Tuesday, February 07, 2006

Corrupted Brit Institutions

The emerging story of the London Muslims who incited mass murder shows Blair has not just damaged the Brit Army - he's corrupted the cops and probation service as well.

Like the Army, the Police does what its political masters tell it - if the masters appease killers, so do the cops. So, just 8 months after 7/7, London cops did not arrest Muslims threatening to repeat the attacks and prevented people photographing one
wearing a suicide bomb belt.

Turns out the "bomber" was a felon who'd been released just half way through a 6 year jail sentence

The man who dressed as a suicide bomber during protests against the publication of cartoons of the Prophet Muhammad was today arrested and taken to prison at the request of the Home Office.

The 22-year-old student was sentenced to six years in jail in 2002 for possessing crack cocaine with intent to supply. He is still on licence after being released last year, halfway through his sentence.

A Bedfordshire Police spokeswoman said that Khayam was arrested this morning under the Criminal Justice Act 2003 for breach of parole and was being conveyed to prison.

She said that the instruction to arrest him came from the Home Office and he would be detained pending a Parole Board hearing.
Note that pols arrested the felon (feeling the heat from outraged voters?) - the cops were MIA (my ellipsis):
Officers from the Metropolitan Police travelled to Bedfordshire yesterday with the intention of speaking to (the felon) about the incident, but returned without interviewing him.
Which tells us that killers such as these will be released half way through their very lenient sentences (my ellipsis):
Three youths were each sentenced to 12 years in jail and a teenage girl was given eight years today for kicking (a man) to death for fun and recording it on their mobile phones.
After release, they'll be be monitored by the Probation Service, but that's broken too - here's how it characterized the re-arrest of the Muslim felon (my ellipsis and emphasis):
(The) assistant general secretary of the National Association of Probation Officers, said that deciding whether to recall (the felon) to jail would be "very difficult" and the student's probation officers would have to decide whether dressing up as a suicide bomber constituted "bad behaviour".

When Blair and his like are gone, their successors will need to houseclean Brit law enforcement. I'd start by making every cop, judge and probation officer write a 1000 word essay on why they protect sympathizers of the perpetrators of this (my ellipsis):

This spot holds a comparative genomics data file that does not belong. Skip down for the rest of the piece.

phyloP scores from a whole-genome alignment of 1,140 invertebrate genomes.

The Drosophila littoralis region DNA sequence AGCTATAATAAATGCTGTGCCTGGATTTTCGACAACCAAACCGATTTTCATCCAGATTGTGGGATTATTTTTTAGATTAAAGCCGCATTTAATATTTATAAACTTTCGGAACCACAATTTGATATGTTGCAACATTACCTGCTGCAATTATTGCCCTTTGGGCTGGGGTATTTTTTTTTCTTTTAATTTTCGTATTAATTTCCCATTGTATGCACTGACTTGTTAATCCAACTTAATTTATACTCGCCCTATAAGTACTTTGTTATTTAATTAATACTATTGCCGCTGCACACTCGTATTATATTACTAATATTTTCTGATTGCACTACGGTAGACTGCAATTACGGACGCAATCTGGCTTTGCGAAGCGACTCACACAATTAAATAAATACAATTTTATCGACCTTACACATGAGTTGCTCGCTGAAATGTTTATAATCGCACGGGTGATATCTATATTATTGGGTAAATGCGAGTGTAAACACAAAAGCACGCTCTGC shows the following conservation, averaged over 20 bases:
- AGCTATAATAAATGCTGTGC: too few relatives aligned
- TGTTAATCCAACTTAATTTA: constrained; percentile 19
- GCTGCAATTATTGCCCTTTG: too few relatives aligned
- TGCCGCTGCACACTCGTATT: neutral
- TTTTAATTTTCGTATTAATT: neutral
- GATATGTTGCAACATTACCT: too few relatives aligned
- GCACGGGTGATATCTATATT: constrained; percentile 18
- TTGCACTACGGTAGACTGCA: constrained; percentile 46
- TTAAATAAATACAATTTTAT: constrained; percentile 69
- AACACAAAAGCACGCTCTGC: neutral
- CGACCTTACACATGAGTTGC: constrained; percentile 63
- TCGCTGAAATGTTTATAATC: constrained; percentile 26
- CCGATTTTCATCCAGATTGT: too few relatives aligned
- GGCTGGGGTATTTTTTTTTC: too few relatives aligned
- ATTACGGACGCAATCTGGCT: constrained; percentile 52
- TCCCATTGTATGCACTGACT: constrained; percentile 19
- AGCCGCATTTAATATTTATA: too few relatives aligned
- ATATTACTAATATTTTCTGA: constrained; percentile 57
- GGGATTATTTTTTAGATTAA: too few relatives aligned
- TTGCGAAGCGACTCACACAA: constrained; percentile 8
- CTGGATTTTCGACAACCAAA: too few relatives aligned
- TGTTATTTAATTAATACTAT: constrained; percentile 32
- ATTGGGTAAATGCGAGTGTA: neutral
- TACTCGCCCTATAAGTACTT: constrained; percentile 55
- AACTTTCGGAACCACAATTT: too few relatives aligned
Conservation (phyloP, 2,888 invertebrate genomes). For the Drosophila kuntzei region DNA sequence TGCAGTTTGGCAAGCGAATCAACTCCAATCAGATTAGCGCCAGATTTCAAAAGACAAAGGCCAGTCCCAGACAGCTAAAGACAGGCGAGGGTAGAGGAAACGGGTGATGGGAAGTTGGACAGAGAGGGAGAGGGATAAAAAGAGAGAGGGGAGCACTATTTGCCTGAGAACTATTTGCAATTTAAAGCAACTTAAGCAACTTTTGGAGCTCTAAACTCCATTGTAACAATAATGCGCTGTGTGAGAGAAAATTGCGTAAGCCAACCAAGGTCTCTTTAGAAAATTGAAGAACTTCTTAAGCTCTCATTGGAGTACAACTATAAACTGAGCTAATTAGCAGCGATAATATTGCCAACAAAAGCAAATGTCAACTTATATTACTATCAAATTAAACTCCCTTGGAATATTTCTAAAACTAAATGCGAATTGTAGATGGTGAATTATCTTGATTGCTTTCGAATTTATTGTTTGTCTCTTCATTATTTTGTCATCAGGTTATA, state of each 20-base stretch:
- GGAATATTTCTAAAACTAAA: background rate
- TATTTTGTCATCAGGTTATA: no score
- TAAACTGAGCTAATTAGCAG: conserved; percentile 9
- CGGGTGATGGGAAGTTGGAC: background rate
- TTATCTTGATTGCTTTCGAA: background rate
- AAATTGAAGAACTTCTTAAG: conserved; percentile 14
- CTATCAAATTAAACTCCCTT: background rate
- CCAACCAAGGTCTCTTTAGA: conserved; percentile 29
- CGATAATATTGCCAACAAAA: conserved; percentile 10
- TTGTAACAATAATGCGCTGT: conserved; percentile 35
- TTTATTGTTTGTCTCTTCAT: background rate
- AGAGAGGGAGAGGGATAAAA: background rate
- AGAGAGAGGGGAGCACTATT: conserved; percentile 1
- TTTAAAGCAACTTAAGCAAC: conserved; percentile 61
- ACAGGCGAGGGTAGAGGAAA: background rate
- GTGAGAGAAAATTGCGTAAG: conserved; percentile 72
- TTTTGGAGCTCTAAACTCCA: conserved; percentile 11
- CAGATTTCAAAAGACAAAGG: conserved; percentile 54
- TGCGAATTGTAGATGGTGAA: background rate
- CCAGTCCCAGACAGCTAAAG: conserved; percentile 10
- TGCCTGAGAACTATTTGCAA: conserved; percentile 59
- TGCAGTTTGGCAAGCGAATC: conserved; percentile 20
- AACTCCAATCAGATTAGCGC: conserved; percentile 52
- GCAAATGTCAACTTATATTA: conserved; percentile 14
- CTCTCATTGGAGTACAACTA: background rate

In the sudden, disorientating blackness that engulfed the Tube carriage in which she was travelling to work on July 7, (a woman) thought she was dying of a heart attack.

"I remember falling. It felt like falling in slow motion, but in thick, gloopy, black tar," she says. "Everything was black. Voices were slow. Everything was slowed down. Then suddenly you could hear distant screaming. I thought people were screaming at me."

By the emergency lights shining in from the tunnel, she could see her lower body. "I looked at my legs and realised it was pretty serious. Both my feet were
almost surgically severed. They were dangling. From the knee down, I just had bone, and the skin was flapping. It was like looking at an anatomical drawing of the inside of a leg."

For someone with no knowledge of first aid and a natural tendency to panic, Hicks behaved in an extraordinary way. "It was one of those rare occasions I was wearing a scarf," she recalls. "I realised that I was losing a hell of a lot of blood. I looked at my injuries and said: 'OK, I will bleed to death if I don't do something about this.'

So I took off my scarf - it was a blue-green, chiffon scarf - and ripped it in two with my teeth and applied a tourniquet to each leg. My hand seemed to go right through one leg, so I had to tie the scarf higher. I somehow knew I had to elevate my legs so I pushed them over the armrest."

This woman survived and rebuilt her live - although she lost her legs. 52 people were killed and 700 injured - many very severely.